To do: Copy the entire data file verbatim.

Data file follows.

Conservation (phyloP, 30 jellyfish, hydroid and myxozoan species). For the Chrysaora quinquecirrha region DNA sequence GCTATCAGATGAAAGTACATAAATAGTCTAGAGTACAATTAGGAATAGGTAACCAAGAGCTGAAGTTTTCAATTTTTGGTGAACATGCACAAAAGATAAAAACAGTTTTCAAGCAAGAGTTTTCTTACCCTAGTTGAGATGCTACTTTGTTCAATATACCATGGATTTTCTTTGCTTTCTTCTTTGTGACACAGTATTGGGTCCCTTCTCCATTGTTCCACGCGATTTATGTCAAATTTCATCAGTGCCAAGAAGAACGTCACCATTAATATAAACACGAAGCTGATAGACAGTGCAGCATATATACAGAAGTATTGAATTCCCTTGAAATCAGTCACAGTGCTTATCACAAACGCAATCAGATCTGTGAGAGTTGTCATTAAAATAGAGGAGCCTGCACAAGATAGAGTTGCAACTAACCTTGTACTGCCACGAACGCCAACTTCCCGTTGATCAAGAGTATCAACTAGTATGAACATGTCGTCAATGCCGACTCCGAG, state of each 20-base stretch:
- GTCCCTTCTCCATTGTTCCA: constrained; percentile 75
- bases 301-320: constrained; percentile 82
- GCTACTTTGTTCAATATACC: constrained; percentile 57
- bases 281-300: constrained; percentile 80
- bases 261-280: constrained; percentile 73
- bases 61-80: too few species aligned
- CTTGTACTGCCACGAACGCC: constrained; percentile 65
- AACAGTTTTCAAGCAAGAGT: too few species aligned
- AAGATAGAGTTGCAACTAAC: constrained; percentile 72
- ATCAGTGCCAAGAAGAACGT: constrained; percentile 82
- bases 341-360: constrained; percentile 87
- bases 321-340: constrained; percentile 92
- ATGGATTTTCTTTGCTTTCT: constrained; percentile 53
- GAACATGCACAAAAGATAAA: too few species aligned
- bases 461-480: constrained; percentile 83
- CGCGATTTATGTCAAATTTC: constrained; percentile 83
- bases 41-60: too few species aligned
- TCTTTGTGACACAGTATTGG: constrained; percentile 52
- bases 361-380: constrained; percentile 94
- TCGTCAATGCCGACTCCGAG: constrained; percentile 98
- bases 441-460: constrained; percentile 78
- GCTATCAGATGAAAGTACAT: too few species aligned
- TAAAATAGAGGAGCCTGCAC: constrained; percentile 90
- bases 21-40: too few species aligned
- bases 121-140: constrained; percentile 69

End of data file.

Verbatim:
Conservation (phyloP, 30 jellyfish, hydroid and myxozoan species). For the Chrysaora quinquecirrha region DNA sequence GCTATCAGATGAAAGTACATAAATAGTCTAGAGTACAATTAGGAATAGGTAACCAAGAGCTGAAGTTTTCAATTTTTGGTGAACATGCACAAAAGATAAAAACAGTTTTCAAGCAAGAGTTTTCTTACCCTAGTTGAGATGCTACTTTGTTCAATATACCATGGATTTTCTTTGCTTTCTTCTTTGTGACACAGTATTGGGTCCCTTCTCCATTGTTCCACGCGATTTATGTCAAATTTCATCAGTGCCAAGAAGAACGTCACCATTAATATAAACACGAAGCTGATAGACAGTGCAGCATATATACAGAAGTATTGAATTCCCTTGAAATCAGTCACAGTGCTTATCACAAACGCAATCAGATCTGTGAGAGTTGTCATTAAAATAGAGGAGCCTGCACAAGATAGAGTTGCAACTAACCTTGTACTGCCACGAACGCCAACTTCCCGTTGATCAAGAGTATCAACTAGTATGAACATGTCGTCAATGCCGACTCCGAG, state of each 20-base stretch:
- GTCCCTTCTCCATTGTTCCA: constrained; percentile 75
- bases 301-320: constrained; percentile 82
- GCTACTTTGTTCAATATACC: constrained; percentile 57
- bases 281-300: constrained; percentile 80
- bases 261-280: constrained; percentile 73
- bases 61-80: too few species aligned
- CTTGTACTGCCACGAACGCC: constrained; percentile 65
- AACAGTTTTCAAGCAAGAGT: too few species aligned
- AAGATAGAGTTGCAACTAAC: constrained; percentile 72
- ATCAGTGCCAAGAAGAACGT: constrained; percentile 82
- bases 341-360: constrained; percentile 87
- bases 321-340: constrained; percentile 92
- ATGGATTTTCTTTGCTTTCT: constrained; percentile 53
- GAACATGCACAAAAGATAAA: too few species aligned
- bases 461-480: constrained; percentile 83
- CGCGATTTATGTCAAATTTC: constrained; percentile 83
- bases 41-60: too few species aligned
- TCTTTGTGACACAGTATTGG: constrained; percentile 52
- bases 361-380: constrained; percentile 94
- TCGTCAATGCCGACTCCGAG: constrained; percentile 98
- bases 441-460: constrained; percentile 78
- GCTATCAGATGAAAGTACAT: too few species aligned
- TAAAATAGAGGAGCCTGCAC: constrained; percentile 90
- bases 21-40: too few species aligned
- bases 121-140: constrained; percentile 69